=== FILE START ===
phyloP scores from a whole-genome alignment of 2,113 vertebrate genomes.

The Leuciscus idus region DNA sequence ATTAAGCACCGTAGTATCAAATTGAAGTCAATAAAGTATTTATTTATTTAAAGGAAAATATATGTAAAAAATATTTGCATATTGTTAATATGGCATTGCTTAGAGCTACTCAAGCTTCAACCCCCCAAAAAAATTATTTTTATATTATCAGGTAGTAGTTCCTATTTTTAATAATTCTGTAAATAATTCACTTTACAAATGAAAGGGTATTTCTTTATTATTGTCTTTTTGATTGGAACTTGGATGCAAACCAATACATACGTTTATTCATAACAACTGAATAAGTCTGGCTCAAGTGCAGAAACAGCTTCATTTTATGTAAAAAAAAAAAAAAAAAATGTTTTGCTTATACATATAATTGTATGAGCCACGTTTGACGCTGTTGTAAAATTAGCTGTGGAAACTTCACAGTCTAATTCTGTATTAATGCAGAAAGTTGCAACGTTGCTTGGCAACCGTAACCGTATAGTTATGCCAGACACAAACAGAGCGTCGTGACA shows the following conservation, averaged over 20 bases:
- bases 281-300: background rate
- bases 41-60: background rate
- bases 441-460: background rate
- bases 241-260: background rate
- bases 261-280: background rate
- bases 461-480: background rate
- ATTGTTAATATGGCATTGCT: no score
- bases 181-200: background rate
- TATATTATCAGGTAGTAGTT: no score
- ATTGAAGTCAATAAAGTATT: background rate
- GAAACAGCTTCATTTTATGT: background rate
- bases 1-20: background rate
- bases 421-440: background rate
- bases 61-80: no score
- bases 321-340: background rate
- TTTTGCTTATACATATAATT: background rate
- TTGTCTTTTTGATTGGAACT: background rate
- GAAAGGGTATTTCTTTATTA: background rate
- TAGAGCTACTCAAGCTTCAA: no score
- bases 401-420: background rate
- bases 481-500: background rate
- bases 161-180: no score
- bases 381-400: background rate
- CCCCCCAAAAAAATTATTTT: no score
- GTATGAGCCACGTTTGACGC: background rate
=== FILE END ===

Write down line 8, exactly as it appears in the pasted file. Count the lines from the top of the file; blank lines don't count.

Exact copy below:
- bases 461-480: background rate